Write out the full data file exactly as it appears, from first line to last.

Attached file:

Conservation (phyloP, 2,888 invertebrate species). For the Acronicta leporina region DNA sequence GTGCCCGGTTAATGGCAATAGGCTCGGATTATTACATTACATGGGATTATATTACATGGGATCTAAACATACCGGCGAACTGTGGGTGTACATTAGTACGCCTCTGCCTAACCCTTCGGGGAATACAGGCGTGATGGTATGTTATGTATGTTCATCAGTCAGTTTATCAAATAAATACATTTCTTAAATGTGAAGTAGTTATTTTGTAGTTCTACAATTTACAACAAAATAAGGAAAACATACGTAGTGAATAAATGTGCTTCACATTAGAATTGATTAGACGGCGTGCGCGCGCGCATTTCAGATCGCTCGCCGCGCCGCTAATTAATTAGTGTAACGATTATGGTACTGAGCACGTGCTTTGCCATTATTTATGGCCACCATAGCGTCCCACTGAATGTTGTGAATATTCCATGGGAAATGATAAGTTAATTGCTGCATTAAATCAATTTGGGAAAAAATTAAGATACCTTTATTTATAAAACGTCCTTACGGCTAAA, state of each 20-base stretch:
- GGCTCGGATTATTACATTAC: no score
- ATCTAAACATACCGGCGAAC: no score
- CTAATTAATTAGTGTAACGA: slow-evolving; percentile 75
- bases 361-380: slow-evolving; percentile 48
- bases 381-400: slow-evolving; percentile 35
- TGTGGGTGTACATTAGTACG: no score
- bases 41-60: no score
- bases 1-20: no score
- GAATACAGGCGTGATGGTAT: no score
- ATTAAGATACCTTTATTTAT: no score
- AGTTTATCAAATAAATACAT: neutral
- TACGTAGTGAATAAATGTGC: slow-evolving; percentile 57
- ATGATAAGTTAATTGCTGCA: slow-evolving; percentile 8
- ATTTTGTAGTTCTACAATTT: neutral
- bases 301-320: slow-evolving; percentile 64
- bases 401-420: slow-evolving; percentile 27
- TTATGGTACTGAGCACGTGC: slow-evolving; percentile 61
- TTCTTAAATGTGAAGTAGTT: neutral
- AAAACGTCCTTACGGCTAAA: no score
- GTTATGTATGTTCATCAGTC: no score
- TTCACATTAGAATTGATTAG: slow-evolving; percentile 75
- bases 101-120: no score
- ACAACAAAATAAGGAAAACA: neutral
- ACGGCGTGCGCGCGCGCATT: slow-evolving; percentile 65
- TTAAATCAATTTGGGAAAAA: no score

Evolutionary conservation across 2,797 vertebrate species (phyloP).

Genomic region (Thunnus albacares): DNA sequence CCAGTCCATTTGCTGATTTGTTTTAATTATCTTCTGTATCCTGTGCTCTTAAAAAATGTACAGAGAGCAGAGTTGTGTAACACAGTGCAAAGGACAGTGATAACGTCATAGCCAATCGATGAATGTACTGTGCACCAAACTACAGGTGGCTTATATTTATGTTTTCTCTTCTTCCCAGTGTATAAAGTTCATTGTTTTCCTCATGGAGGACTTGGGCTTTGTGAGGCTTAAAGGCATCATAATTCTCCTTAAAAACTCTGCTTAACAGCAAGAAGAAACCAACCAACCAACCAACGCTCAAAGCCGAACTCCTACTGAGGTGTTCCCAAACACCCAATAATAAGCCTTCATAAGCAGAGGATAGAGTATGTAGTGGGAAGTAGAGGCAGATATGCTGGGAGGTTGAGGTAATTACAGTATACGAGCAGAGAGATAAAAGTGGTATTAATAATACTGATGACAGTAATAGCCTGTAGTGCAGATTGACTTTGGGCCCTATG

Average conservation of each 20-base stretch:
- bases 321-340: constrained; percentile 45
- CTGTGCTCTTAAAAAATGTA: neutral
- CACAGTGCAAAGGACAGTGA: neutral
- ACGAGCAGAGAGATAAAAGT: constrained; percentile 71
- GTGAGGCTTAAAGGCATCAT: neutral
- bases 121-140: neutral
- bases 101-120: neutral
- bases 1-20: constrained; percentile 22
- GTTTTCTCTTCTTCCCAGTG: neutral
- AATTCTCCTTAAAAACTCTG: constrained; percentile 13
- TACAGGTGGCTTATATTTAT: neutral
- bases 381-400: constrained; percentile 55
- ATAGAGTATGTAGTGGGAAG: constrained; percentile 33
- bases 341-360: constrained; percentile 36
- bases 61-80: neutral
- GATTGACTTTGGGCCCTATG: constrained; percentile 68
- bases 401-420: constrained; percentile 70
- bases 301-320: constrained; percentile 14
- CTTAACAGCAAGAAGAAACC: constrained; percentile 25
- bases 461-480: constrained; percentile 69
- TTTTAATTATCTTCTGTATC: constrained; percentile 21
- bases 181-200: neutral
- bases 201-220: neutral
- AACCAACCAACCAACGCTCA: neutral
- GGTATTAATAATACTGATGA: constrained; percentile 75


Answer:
Conservation (phyloP, 2,888 invertebrate species). For the Acronicta leporina region DNA sequence GTGCCCGGTTAATGGCAATAGGCTCGGATTATTACATTACATGGGATTATATTACATGGGATCTAAACATACCGGCGAACTGTGGGTGTACATTAGTACGCCTCTGCCTAACCCTTCGGGGAATACAGGCGTGATGGTATGTTATGTATGTTCATCAGTCAGTTTATCAAATAAATACATTTCTTAAATGTGAAGTAGTTATTTTGTAGTTCTACAATTTACAACAAAATAAGGAAAACATACGTAGTGAATAAATGTGCTTCACATTAGAATTGATTAGACGGCGTGCGCGCGCGCATTTCAGATCGCTCGCCGCGCCGCTAATTAATTAGTGTAACGATTATGGTACTGAGCACGTGCTTTGCCATTATTTATGGCCACCATAGCGTCCCACTGAATGTTGTGAATATTCCATGGGAAATGATAAGTTAATTGCTGCATTAAATCAATTTGGGAAAAAATTAAGATACCTTTATTTATAAAACGTCCTTACGGCTAAA, state of each 20-base stretch:
- GGCTCGGATTATTACATTAC: no score
- ATCTAAACATACCGGCGAAC: no score
- CTAATTAATTAGTGTAACGA: slow-evolving; percentile 75
- bases 361-380: slow-evolving; percentile 48
- bases 381-400: slow-evolving; percentile 35
- TGTGGGTGTACATTAGTACG: no score
- bases 41-60: no score
- bases 1-20: no score
- GAATACAGGCGTGATGGTAT: no score
- ATTAAGATACCTTTATTTAT: no score
- AGTTTATCAAATAAATACAT: neutral
- TACGTAGTGAATAAATGTGC: slow-evolving; percentile 57
- ATGATAAGTTAATTGCTGCA: slow-evolving; percentile 8
- ATTTTGTAGTTCTACAATTT: neutral
- bases 301-320: slow-evolving; percentile 64
- bases 401-420: slow-evolving; percentile 27
- TTATGGTACTGAGCACGTGC: slow-evolving; percentile 61
- TTCTTAAATGTGAAGTAGTT: neutral
- AAAACGTCCTTACGGCTAAA: no score
- GTTATGTATGTTCATCAGTC: no score
- TTCACATTAGAATTGATTAG: slow-evolving; percentile 75
- bases 101-120: no score
- ACAACAAAATAAGGAAAACA: neutral
- ACGGCGTGCGCGCGCGCATT: slow-evolving; percentile 65
- TTAAATCAATTTGGGAAAAA: no score

Evolutionary conservation across 2,797 vertebrate species (phyloP).

Genomic region (Thunnus albacares): DNA sequence CCAGTCCATTTGCTGATTTGTTTTAATTATCTTCTGTATCCTGTGCTCTTAAAAAATGTACAGAGAGCAGAGTTGTGTAACACAGTGCAAAGGACAGTGATAACGTCATAGCCAATCGATGAATGTACTGTGCACCAAACTACAGGTGGCTTATATTTATGTTTTCTCTTCTTCCCAGTGTATAAAGTTCATTGTTTTCCTCATGGAGGACTTGGGCTTTGTGAGGCTTAAAGGCATCATAATTCTCCTTAAAAACTCTGCTTAACAGCAAGAAGAAACCAACCAACCAACCAACGCTCAAAGCCGAACTCCTACTGAGGTGTTCCCAAACACCCAATAATAAGCCTTCATAAGCAGAGGATAGAGTATGTAGTGGGAAGTAGAGGCAGATATGCTGGGAGGTTGAGGTAATTACAGTATACGAGCAGAGAGATAAAAGTGGTATTAATAATACTGATGACAGTAATAGCCTGTAGTGCAGATTGACTTTGGGCCCTATG

Average conservation of each 20-base stretch:
- bases 321-340: constrained; percentile 45
- CTGTGCTCTTAAAAAATGTA: neutral
- CACAGTGCAAAGGACAGTGA: neutral
- ACGAGCAGAGAGATAAAAGT: constrained; percentile 71
- GTGAGGCTTAAAGGCATCAT: neutral
- bases 121-140: neutral
- bases 101-120: neutral
- bases 1-20: constrained; percentile 22
- GTTTTCTCTTCTTCCCAGTG: neutral
- AATTCTCCTTAAAAACTCTG: constrained; percentile 13
- TACAGGTGGCTTATATTTAT: neutral
- bases 381-400: constrained; percentile 55
- ATAGAGTATGTAGTGGGAAG: constrained; percentile 33
- bases 341-360: constrained; percentile 36
- bases 61-80: neutral
- GATTGACTTTGGGCCCTATG: constrained; percentile 68
- bases 401-420: constrained; percentile 70
- bases 301-320: constrained; percentile 14
- CTTAACAGCAAGAAGAAACC: constrained; percentile 25
- bases 461-480: constrained; percentile 69
- TTTTAATTATCTTCTGTATC: constrained; percentile 21
- bases 181-200: neutral
- bases 201-220: neutral
- AACCAACCAACCAACGCTCA: neutral
- GGTATTAATAATACTGATGA: constrained; percentile 75